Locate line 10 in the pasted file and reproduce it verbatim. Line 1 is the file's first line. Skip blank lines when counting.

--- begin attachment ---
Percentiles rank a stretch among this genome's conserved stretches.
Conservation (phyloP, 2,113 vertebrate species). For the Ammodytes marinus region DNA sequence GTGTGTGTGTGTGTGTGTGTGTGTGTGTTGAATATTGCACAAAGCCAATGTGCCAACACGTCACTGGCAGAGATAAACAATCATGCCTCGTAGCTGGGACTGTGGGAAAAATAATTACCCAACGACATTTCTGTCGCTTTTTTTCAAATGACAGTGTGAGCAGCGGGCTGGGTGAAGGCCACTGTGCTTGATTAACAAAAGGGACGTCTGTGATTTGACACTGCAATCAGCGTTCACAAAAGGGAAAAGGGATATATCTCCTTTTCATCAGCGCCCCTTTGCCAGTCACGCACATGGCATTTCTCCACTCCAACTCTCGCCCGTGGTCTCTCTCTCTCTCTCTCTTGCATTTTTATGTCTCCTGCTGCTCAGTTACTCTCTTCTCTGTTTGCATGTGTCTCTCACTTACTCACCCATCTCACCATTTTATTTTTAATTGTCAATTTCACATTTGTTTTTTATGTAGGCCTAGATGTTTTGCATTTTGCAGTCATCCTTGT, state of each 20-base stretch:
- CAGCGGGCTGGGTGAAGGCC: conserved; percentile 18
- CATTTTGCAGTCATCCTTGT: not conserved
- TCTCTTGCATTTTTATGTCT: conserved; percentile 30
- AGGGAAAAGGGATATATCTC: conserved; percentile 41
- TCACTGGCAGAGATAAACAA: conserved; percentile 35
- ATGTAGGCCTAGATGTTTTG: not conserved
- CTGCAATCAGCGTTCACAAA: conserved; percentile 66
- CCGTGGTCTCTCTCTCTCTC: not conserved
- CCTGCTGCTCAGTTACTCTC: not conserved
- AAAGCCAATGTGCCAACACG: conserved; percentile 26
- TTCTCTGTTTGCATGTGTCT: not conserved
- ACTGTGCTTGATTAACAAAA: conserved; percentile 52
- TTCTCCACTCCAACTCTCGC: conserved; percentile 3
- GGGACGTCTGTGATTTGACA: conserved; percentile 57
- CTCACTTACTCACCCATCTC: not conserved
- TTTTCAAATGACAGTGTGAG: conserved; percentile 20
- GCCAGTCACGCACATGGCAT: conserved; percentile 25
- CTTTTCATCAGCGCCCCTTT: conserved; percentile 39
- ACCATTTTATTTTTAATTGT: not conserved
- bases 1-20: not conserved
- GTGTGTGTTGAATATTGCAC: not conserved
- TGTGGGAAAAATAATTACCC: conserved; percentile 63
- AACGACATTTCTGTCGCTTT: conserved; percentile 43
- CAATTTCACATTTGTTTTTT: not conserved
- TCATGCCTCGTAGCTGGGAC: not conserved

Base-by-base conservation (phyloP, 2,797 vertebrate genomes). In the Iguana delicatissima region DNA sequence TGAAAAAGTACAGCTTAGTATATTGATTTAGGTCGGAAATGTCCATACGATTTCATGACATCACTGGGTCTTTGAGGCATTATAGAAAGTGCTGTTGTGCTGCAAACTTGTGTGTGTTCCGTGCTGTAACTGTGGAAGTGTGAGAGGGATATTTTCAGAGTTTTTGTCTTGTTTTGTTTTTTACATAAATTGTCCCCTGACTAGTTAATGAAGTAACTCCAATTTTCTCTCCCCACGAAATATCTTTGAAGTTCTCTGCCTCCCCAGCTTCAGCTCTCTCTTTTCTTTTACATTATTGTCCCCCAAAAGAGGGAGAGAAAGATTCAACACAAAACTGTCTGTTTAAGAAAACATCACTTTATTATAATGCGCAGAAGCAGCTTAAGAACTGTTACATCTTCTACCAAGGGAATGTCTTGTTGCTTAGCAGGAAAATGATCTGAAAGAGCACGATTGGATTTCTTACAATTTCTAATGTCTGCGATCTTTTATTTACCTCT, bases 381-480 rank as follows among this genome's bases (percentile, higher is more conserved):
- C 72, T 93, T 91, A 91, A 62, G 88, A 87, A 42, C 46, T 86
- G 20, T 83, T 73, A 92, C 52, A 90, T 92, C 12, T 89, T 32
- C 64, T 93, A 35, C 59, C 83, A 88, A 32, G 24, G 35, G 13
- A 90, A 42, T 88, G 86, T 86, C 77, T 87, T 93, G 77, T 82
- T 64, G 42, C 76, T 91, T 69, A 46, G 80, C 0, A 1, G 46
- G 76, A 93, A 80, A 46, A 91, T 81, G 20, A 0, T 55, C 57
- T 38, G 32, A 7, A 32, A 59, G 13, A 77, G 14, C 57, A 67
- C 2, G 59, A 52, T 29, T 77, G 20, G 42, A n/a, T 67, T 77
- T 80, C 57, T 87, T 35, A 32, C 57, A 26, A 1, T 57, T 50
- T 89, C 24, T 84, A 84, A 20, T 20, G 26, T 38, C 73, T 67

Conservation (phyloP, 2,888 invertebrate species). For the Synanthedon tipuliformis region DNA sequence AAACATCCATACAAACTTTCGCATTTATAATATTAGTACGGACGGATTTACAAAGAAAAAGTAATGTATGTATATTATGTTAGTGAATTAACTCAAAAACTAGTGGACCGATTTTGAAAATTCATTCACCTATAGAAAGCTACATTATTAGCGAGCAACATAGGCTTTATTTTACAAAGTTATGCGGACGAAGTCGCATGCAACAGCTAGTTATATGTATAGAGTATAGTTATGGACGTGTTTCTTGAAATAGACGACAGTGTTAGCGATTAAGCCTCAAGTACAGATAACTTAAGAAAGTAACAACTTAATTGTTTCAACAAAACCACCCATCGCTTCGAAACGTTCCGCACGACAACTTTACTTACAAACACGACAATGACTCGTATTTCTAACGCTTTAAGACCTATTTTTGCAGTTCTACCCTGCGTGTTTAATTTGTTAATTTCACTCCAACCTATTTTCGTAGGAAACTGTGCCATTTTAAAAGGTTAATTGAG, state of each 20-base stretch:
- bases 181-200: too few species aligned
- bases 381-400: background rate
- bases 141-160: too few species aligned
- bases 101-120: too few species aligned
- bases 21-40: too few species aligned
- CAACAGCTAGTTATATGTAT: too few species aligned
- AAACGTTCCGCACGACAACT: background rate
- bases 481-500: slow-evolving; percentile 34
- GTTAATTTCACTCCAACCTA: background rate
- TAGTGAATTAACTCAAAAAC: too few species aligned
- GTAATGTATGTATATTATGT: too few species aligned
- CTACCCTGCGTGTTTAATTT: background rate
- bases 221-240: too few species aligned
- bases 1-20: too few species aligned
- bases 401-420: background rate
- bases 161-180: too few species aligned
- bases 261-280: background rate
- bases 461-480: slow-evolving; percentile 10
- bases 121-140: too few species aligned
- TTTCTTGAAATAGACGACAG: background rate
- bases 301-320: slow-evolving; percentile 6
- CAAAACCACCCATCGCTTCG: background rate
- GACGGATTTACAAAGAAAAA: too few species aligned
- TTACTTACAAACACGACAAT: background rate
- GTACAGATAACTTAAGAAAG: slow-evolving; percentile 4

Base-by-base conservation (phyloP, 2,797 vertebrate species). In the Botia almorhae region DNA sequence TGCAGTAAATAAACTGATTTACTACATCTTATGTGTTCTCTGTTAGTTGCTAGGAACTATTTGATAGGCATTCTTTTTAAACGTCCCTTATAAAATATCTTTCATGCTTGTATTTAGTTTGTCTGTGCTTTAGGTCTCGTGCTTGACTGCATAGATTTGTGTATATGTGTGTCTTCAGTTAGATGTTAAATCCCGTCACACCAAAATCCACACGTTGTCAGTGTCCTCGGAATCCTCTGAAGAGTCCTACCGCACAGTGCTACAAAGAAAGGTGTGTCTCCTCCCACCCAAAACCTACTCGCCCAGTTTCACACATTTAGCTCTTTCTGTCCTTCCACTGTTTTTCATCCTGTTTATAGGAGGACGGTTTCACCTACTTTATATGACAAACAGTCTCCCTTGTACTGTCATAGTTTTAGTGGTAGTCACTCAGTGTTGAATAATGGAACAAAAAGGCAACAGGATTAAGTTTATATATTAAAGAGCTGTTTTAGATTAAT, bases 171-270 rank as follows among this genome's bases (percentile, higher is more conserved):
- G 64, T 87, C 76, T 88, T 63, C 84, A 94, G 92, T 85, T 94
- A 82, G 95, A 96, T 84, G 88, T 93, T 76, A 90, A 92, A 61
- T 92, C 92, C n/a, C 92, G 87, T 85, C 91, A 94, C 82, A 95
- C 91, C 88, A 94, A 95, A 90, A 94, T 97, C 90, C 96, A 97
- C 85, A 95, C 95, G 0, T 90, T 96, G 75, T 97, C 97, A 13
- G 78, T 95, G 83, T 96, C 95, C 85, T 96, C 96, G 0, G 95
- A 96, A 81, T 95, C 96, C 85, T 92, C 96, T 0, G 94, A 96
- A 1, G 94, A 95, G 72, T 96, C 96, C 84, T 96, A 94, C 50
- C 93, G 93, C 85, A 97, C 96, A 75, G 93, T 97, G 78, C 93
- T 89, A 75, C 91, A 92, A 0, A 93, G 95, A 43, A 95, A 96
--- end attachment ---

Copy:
- CCGTGGTCTCTCTCTCTCTC: not conserved